These keys allow you to prepare an audience for a good time, which should build their excitement and allow them time to get in the right frame of mind to receive what you’re about to deliver. Then, while they’re engaged in the experience, when you tell them what you’re doing, you bring awareness to the quality being presented or guide them to clues they might be missing which would enhance the experience while it’s happening. And in closing, tell them what you did. This puts a seal on what they should have taken away from the journey, helps them appropriately appreciate what they just received, and bakes it into their medium to long-term memory.

So, I’m going to do that for you today.

First, I’m going to tell you what I’m about to do, then, I’ll do it, and close this episode out with key learnings and encouragement, based on our discussion.

What I’m going to talk about today is the power of riches, how you use finances to make an impact on the things you care about, and briefly, how one Black entrepreneur achieved his financial success and then used it to advance civil rights.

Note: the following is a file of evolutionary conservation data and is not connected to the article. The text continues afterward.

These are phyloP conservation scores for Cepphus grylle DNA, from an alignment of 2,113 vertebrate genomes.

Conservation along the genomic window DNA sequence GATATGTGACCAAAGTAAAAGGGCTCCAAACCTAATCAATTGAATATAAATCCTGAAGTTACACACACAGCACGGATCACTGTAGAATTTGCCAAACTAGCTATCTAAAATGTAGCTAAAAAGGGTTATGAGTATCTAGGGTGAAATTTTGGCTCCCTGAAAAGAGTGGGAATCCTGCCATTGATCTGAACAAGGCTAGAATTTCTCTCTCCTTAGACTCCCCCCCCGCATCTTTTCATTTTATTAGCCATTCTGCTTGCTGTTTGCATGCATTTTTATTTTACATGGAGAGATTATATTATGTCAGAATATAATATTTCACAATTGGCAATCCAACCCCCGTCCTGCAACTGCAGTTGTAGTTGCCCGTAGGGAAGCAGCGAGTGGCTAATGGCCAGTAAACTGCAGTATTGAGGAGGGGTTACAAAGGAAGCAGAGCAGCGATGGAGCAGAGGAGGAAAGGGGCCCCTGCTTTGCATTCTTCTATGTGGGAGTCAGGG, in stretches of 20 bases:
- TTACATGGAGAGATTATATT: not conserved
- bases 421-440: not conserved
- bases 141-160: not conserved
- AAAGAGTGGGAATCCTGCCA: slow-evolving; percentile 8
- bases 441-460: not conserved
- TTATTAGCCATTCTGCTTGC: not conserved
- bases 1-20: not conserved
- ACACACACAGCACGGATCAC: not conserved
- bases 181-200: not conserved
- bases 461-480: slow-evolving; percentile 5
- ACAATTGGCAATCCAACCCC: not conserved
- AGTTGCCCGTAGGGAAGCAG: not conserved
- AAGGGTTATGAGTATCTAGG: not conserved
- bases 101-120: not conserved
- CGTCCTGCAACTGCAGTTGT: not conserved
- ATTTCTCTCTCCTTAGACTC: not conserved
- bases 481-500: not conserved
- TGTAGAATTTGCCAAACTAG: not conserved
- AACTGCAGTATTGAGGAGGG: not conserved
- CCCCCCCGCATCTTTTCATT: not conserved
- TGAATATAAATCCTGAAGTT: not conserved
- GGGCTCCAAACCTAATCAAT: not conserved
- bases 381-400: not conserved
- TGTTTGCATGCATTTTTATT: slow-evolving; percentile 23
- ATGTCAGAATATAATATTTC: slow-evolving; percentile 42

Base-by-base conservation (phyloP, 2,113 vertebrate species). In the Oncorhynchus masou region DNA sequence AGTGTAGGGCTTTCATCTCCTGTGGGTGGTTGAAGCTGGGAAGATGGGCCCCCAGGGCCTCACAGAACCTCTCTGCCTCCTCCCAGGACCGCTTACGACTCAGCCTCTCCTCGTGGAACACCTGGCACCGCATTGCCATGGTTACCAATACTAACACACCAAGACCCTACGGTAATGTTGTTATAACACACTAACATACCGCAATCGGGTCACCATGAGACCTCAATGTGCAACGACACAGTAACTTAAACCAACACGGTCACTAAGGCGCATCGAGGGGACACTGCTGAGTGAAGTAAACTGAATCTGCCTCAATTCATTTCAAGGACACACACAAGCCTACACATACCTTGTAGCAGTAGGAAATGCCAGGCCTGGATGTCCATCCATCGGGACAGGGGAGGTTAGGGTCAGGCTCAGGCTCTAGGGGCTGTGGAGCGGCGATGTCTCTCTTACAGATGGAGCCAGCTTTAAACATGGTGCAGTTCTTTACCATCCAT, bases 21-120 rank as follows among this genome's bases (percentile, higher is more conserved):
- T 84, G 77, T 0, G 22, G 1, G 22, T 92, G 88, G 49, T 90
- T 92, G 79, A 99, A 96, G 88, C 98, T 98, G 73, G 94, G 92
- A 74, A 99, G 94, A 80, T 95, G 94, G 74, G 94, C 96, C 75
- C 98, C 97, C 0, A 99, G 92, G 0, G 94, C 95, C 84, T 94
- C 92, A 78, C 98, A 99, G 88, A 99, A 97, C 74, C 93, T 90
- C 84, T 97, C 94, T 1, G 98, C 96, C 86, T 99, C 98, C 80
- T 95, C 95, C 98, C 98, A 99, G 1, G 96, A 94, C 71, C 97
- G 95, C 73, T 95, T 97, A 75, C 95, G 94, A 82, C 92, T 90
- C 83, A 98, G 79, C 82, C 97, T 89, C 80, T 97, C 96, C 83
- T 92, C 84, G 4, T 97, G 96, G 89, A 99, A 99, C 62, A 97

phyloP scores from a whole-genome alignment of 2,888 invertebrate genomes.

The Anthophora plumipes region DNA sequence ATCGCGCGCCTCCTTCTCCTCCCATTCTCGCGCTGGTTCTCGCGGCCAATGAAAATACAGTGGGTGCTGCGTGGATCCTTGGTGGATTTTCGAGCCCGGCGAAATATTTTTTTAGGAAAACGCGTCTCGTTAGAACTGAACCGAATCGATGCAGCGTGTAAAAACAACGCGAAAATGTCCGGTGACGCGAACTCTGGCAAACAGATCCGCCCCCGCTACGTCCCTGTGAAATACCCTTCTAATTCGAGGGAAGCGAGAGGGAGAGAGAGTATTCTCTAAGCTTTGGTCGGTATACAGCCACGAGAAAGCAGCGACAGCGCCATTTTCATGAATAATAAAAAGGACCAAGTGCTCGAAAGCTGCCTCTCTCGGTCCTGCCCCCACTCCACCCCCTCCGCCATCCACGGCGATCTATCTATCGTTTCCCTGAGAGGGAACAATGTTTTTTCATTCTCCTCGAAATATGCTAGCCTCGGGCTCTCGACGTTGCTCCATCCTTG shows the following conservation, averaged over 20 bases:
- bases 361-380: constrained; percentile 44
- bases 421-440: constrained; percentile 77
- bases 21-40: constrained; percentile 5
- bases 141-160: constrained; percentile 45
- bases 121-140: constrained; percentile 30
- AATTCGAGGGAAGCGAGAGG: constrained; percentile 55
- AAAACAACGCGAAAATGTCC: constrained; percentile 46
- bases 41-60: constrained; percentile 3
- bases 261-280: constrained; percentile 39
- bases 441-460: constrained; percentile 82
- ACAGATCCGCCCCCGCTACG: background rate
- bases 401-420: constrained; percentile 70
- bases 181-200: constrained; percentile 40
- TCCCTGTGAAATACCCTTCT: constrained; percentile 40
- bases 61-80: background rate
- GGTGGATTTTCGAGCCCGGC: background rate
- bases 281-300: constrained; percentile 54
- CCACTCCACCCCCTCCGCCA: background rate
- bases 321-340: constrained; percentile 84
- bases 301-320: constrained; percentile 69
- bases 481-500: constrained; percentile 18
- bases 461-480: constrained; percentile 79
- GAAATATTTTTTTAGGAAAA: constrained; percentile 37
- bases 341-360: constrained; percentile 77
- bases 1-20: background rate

When we think of getting money, too many of us give an outsized weight to the selfish reasons for accumulation. I’ll first say there is no problem with driving something better, living in a higher quality home, or eating better foods and affording to do so. What I mean, more specifically is the question we’ve heard before “Would you even know what to do with a million dollars if you had it?”. Now, I know everyone reading raised their hands like, ‘I definitely know what to do with a million dollars!’ And, you’re right – I’m talking about the other readers who also raised their hands, you’re good! But, trust me, they don’t know what to do with it, and I’m trying to help them because the things they thought of at that moment, of all the things they wanted to do, were only about how they were going to upgrade their lives.

But what too many of us don’t understand about wealth, true wealth, is that it doesn’t flow towards the selfish. No matter how many times you see someone on IG with a money phone, or how many Prada bags you see that Real Housewife of Wherever with. Wealth flows toward places where it can grow, so let’s not ever get that confused. And that is, again, not to say you can’t have nice things. You can do well while doing well, and that is the point.